It is a common snare for us as parents to be easy on our children. We pity them. We feel sorry that they must work so hard. It is good for us to place our children under wise teachers and let them evaluate what our child can do. They can often see things we are missing. We should encourage our children to rise up and do their best for their teacher. We are often surprised by what our children can do if they are cheered on.
It is wise for a principal to help young and inexperienced teachers to be realistic with academic expectations in the classroom. Young teachers who never were parents can aim too high and overwhelm or discourage students. A principal should take an active role in the teamwork efforts of parents and teachers to give each child a good opportunity to learn all they can and develop their talents for God. The three-fold cord of parent, teacher, and principal provides great wisdom and strength.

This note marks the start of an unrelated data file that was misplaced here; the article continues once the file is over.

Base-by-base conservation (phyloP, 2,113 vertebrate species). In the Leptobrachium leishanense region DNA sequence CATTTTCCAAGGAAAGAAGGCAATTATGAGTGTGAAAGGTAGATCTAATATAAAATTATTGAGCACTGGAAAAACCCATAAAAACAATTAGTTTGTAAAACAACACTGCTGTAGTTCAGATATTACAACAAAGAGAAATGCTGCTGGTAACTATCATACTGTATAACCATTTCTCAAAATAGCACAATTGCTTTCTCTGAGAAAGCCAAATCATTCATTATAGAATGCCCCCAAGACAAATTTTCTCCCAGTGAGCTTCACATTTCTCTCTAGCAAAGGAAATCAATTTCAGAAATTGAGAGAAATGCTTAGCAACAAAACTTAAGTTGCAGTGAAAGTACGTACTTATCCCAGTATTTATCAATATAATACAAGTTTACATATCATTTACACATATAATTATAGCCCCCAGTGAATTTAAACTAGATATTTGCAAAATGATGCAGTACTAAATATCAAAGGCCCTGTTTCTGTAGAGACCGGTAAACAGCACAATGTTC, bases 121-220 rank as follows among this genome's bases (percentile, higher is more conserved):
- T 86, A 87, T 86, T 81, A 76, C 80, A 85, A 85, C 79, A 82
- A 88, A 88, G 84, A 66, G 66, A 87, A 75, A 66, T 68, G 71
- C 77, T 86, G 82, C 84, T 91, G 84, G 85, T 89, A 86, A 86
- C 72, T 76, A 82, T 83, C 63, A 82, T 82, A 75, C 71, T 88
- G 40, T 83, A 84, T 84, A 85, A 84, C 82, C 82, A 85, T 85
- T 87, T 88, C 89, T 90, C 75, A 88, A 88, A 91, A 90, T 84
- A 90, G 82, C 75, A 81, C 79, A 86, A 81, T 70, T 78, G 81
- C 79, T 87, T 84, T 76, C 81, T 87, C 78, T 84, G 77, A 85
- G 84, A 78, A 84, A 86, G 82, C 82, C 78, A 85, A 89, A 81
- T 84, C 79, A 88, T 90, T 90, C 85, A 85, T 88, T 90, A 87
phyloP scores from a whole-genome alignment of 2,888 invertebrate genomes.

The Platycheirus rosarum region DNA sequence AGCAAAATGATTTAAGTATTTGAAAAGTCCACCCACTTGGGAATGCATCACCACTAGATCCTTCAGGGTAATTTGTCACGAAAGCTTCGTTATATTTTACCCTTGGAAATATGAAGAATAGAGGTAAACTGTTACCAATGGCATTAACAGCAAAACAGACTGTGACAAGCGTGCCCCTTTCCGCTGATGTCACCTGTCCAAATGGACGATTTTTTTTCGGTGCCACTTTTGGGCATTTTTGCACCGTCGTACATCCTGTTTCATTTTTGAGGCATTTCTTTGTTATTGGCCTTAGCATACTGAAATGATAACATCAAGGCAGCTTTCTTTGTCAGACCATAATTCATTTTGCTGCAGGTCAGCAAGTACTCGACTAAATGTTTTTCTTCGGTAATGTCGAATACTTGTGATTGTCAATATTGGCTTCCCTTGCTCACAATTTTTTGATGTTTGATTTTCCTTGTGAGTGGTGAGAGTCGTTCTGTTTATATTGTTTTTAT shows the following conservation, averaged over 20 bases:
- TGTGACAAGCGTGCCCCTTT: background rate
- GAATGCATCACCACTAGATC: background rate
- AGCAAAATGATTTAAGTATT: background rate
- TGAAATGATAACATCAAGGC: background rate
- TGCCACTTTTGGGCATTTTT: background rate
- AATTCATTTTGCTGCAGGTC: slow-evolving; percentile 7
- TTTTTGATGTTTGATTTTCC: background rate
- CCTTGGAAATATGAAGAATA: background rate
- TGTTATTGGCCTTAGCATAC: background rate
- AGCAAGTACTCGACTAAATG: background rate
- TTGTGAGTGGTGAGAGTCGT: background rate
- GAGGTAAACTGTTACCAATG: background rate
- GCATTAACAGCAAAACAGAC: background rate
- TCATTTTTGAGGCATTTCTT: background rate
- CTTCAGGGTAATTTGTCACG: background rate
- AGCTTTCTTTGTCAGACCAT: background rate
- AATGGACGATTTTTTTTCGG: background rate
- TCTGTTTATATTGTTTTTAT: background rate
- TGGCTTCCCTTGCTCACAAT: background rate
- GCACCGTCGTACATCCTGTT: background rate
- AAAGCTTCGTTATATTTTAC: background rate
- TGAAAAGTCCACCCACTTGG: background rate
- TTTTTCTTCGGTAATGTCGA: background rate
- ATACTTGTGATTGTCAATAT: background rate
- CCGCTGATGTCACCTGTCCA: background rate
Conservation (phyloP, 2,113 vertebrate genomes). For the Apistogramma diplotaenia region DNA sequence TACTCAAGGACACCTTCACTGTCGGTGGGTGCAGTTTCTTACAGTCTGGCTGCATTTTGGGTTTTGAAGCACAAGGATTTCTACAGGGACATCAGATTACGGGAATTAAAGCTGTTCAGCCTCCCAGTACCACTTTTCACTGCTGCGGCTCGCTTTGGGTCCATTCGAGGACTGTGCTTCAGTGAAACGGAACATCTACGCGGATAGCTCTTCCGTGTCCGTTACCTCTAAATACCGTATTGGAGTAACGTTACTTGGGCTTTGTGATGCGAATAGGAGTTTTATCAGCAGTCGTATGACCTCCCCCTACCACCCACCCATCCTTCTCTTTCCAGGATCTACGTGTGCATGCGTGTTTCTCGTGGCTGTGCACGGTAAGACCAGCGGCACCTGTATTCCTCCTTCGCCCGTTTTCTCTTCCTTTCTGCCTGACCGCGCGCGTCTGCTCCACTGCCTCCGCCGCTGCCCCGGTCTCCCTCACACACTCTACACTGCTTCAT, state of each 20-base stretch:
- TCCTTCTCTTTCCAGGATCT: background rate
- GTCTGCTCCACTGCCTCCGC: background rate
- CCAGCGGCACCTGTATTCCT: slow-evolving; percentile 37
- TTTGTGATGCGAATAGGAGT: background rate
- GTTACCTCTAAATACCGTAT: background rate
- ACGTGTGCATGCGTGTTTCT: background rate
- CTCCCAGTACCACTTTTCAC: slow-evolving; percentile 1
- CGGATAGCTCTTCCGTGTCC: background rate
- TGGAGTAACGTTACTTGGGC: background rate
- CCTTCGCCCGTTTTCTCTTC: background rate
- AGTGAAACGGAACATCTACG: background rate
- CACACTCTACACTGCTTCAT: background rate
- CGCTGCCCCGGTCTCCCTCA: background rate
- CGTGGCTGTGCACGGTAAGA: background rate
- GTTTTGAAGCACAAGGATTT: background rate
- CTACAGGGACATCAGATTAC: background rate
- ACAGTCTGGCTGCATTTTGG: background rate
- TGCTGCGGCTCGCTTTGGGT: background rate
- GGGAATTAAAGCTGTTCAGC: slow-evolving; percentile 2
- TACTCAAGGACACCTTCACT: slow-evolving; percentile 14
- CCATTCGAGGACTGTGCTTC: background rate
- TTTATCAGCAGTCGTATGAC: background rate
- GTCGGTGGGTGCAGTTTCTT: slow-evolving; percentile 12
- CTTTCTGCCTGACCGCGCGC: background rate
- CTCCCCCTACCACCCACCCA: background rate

As children mature into adolescence, sometimes they find themselves struggling to accept parental authority. Often a wise, caring teacher can minister to a youth in this state and help him accept his parental authority. They can lend a warm, compassionate, listening ear to this frustrated teenager. They can earn a voice in this child’s life that just might be to the saving of their soul. This same thing can happen as teenagers relate to the church. A Godly teacher can gently call wrong ideas or attitudes into question, can prompt a better way of looking at church authority, and can be a model of the happiness and fulfillment of Godly living in harmony with the brotherhood.